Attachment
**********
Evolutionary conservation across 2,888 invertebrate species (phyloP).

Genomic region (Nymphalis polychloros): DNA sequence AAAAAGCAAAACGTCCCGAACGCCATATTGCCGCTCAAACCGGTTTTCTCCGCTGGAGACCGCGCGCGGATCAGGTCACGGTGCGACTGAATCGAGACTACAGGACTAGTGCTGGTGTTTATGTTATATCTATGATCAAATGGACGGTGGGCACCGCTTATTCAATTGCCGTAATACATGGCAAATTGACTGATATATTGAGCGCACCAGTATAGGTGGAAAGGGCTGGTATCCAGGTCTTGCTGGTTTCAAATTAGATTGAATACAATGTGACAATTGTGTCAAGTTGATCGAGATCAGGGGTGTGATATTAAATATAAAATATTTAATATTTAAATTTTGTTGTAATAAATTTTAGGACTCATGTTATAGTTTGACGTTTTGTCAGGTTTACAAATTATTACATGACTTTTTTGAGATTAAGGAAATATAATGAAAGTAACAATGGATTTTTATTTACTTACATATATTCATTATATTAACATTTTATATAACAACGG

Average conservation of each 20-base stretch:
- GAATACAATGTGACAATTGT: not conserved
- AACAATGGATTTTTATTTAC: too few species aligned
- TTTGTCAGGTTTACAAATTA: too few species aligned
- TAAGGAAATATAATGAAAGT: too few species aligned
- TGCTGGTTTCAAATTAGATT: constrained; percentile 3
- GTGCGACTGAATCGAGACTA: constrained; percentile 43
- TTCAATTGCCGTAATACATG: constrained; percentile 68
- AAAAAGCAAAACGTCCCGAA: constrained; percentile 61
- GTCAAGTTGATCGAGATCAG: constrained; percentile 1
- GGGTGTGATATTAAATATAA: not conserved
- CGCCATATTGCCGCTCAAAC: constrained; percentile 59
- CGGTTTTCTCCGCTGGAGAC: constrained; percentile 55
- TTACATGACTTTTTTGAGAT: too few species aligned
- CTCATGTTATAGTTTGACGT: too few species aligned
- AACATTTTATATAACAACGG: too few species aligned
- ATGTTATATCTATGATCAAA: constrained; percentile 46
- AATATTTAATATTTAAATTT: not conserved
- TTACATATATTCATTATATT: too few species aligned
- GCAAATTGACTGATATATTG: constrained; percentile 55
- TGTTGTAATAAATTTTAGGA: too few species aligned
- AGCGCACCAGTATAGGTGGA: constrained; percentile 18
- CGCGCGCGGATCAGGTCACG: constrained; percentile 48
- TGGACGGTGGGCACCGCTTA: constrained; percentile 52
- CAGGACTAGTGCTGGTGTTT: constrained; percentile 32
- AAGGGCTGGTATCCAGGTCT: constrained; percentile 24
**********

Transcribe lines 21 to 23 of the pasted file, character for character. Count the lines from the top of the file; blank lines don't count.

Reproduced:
- TTACATATATTCATTATATT: too few species aligned
- GCAAATTGACTGATATATTG: constrained; percentile 55
- TGTTGTAATAAATTTTAGGA: too few species aligned